Where innocent bright-eyed daisies are,
With blades of grass between,
Each daisy stands up like a star
Out of a sky of green.
In Mt Wilson, on Church Lane, past Withycombe, Sefton Cottage and Sefton Hall, past Farcry, and Dunarque, you get to the gates of Lane’s End. Having driven through an almost architectural canopy of trees that line the lane, with well established gardens on either side, Lane’s End opens up to the sky again, just an empty flat field. It is the far western border of Mt Wilson and facing west, the days always seem a little longer.
On the hand painted enamel sign next to the Post Office, the one the late Libby Raines painted in 1994, Lane’s End is called Wulla Wulla Gum Gum. This was the closest some previous owner could come, via a Disney character Witch doctor, to impart some sort of Indigenous authenticity onto the land. Although Mt Wilson has accepted the recent name change, still, if you type into Google Maps, 32 Church Lane, it autocorrects to Wulla Wulla Gum Gum. Somewhere in the Land Titles Office, or on a cartographer’s official map, the name is still hard wired. In the recent fires, and in the fires before that in 2016, the field was used as a kind of break for the more important heritage listed houses. The fire trucks, having smashed down the rickety gate to get in, parked on the field as the first line of defence. At least one bomb of fire retardant was airdropped along the perimeter fence in 2019 and turned a lot of the foliage flouro pink for a few weeks. Although the holes in the polyvinyl trampoline registered some ember strikes the house was not lost and perhaps more importantly Dennarque, 1879, was never put in immediate danger.
Originally the field was the less important bit of the Dennarque Estate. It was cleared first for an apple orchard and the cabin was apparently the apple barn. At some point that got cut down and the field was used to graze horses; you still occasionally find horseshoes. In August daffodils and jonquils grow neatly in phantom beds of some building that now only vaguely exists on a hand drawn watercolour diagram. Another strange feature would be the tree ferns, so high that people mistake them for palms, sticking straight out of the field with no other trees for company. Clearly through all its various uses the ferns were coveted enough to keep; the Victorian Era especially was crazy about them. Lane’s End is known locally as the fern place, because it has a large southern gully filled with tree ferns.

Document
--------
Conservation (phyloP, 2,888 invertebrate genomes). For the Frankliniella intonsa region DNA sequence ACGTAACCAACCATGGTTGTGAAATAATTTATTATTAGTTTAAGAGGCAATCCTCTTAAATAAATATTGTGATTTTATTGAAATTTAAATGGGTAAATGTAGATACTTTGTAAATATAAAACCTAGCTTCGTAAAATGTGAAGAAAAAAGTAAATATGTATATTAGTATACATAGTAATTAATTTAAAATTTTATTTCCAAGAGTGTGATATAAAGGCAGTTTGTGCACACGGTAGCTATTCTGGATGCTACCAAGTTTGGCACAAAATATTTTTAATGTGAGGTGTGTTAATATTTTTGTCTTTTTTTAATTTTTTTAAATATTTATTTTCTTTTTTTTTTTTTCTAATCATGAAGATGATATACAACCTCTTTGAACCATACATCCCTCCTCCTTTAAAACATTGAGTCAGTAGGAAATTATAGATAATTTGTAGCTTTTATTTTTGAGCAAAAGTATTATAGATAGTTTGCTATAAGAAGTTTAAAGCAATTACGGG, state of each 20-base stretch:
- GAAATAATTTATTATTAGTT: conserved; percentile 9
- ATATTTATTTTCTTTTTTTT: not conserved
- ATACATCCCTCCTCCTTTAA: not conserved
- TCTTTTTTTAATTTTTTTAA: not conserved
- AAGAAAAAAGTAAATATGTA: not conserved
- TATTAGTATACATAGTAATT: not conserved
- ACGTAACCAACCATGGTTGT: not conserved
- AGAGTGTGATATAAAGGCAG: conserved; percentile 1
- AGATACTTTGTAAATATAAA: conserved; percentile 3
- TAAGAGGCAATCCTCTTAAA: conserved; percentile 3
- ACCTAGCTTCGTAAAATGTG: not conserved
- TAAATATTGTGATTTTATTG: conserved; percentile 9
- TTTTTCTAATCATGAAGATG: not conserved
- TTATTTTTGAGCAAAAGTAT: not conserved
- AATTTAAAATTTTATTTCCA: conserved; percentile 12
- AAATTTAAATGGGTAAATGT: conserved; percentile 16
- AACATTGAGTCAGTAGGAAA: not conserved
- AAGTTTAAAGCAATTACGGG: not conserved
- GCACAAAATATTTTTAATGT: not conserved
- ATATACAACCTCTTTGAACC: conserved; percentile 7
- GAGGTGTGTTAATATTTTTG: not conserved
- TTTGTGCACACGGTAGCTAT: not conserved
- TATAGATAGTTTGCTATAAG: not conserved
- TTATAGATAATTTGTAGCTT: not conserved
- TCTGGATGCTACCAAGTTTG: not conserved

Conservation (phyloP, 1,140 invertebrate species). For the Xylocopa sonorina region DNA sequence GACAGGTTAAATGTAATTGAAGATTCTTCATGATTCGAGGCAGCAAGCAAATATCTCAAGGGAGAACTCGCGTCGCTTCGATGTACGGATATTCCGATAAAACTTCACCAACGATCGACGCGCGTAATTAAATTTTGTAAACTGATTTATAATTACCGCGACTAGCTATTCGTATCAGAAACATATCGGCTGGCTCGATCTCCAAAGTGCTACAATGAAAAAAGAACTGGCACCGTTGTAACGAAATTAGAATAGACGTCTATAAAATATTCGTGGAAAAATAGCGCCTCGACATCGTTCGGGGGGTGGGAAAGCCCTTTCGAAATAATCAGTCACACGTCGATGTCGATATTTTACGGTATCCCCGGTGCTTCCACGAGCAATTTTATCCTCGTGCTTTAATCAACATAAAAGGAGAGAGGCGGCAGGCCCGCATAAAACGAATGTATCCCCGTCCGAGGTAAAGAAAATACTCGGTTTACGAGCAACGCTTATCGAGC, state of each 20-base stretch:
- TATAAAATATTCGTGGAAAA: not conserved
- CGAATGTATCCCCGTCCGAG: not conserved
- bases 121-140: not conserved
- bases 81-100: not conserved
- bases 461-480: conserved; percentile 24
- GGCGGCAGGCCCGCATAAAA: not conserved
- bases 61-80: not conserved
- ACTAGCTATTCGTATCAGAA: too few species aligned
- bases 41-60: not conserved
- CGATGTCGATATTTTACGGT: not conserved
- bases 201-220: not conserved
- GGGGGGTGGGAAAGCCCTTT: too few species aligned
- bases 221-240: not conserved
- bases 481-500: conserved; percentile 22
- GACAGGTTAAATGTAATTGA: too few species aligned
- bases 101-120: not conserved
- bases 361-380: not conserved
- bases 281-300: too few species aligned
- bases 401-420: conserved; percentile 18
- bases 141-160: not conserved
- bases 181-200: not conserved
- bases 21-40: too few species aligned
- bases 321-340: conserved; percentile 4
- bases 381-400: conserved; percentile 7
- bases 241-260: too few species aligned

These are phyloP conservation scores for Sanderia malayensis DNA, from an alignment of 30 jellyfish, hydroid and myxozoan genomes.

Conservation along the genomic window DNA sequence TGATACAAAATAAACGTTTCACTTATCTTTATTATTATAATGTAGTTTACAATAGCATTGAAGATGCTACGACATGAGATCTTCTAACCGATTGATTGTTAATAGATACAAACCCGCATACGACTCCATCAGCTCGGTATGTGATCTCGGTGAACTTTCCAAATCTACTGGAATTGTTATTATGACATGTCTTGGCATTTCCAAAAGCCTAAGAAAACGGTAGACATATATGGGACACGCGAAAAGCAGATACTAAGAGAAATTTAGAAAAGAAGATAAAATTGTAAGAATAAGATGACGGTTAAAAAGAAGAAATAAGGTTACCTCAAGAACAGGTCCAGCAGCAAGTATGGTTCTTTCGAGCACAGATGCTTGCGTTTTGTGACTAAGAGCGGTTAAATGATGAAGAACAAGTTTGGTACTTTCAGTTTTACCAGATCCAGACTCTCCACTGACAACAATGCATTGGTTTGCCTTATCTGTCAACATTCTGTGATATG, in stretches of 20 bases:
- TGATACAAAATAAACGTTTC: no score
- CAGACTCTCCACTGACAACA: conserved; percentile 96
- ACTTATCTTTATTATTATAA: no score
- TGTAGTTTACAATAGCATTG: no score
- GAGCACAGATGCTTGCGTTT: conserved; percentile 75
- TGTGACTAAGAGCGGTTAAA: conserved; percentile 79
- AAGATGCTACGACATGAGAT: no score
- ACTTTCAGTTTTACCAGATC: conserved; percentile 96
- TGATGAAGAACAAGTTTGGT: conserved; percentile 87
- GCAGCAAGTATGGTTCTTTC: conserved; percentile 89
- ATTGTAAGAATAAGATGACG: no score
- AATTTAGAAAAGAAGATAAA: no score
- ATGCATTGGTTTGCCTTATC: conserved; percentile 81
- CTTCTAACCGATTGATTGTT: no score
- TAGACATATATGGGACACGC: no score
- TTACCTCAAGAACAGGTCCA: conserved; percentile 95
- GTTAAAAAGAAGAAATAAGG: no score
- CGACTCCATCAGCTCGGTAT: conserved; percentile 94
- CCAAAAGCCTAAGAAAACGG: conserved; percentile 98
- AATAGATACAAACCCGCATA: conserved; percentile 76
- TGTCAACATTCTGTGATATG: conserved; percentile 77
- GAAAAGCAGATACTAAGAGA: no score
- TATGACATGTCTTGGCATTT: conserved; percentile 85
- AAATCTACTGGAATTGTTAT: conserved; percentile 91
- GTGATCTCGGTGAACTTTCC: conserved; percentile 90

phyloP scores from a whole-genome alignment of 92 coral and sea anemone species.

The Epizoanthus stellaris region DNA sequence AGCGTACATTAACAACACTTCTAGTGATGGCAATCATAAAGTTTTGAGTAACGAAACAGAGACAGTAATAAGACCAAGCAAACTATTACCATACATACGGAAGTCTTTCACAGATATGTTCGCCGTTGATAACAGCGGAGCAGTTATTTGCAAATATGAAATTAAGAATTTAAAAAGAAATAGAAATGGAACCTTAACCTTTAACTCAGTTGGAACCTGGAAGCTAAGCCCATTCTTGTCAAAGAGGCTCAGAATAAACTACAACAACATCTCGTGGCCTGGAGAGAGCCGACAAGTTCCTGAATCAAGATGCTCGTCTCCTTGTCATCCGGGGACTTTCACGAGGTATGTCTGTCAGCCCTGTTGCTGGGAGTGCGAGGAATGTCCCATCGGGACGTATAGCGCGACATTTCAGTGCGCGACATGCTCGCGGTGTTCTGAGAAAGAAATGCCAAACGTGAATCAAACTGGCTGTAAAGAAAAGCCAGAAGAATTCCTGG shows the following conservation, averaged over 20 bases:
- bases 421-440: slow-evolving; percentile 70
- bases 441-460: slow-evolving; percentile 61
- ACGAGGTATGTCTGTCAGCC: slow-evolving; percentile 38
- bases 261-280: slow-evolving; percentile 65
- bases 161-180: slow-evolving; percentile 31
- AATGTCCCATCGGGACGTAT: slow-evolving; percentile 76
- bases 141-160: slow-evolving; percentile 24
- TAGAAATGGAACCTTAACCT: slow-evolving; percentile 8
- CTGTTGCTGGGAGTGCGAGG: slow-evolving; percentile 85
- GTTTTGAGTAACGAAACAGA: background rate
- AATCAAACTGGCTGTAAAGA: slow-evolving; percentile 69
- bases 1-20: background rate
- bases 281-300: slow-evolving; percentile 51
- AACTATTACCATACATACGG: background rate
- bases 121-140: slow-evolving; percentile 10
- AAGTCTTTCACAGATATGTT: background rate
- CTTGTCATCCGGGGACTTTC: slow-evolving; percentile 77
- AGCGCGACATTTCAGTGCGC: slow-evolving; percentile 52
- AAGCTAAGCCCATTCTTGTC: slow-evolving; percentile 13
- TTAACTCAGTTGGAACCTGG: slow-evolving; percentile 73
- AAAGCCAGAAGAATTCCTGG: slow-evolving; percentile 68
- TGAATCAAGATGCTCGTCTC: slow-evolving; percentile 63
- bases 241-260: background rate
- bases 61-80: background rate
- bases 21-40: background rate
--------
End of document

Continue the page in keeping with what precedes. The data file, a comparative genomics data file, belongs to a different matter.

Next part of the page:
The three Bunya Pines, native but native to Queensland, are so big that they must have been planted near to 1880 as part of the original plan. Only the large gum trees would be older. The English walnut tree is a little younger and is the only one having lost touch with the rest of the nuttery in the partition.
The field is now just a field and open for anyone to give it whatever meaning or playful use they want. In November, if it hasn’t been mowed, the daisies pop up in a huge horizontal plane of white. Butterflies and flies fly perceptibly above it. With a smattering of yellow dandelions the whole thing feels very dreamy and cinematic. If it weren’t for the Australian trees framing the scene, the meadow could be anywhere.
When the field is mowed it presents as a kind of lawn that in keeping with British garden design is surrounded by the “wild” of a forest. You are constantly reminded that you are on the edge of a real vast forest not just a gardened clump of trees. You hear it as the wind picks up sound through kilometres of rustling leaves. In fact, after the fires, it was the relative silence of the forest that hit you first.
One time looking out over the field a long black feral dog chased a grey wallaby all along the length of the grass until they both jumped the fence back into the National Park. It was a rare enough occurrence to log it with the rangers. On another occasion a two metre red belly black snake appeared almost magically within a metre of the small boys under the Walnut before turning totally back onto itself to retreat carefully as two parallel lines.
This year in an effort to properly engage with the bush and to let it in we agreed to cut down almost forty large radiata pines that were part of a very old windbreak and boundary marker. Once planting pines was considered good stewardship and the proper neighbourly thing to do. Now the pine is considered an environmental weed. Among other things the acidity of the fallen needles stop native trees regenerating.
The trees really had to come down urgently because the fire killed them, unlike the Australian trees that had their own systems. We found out recently from the Rural Fire Service that the boundary pines did indeed do their Edwardian duty, sacrificing themselves to stop the fire moving across the field. There is no pine tree wall to rely on but instead a new set of coordinates.
Oliver Watts, 2022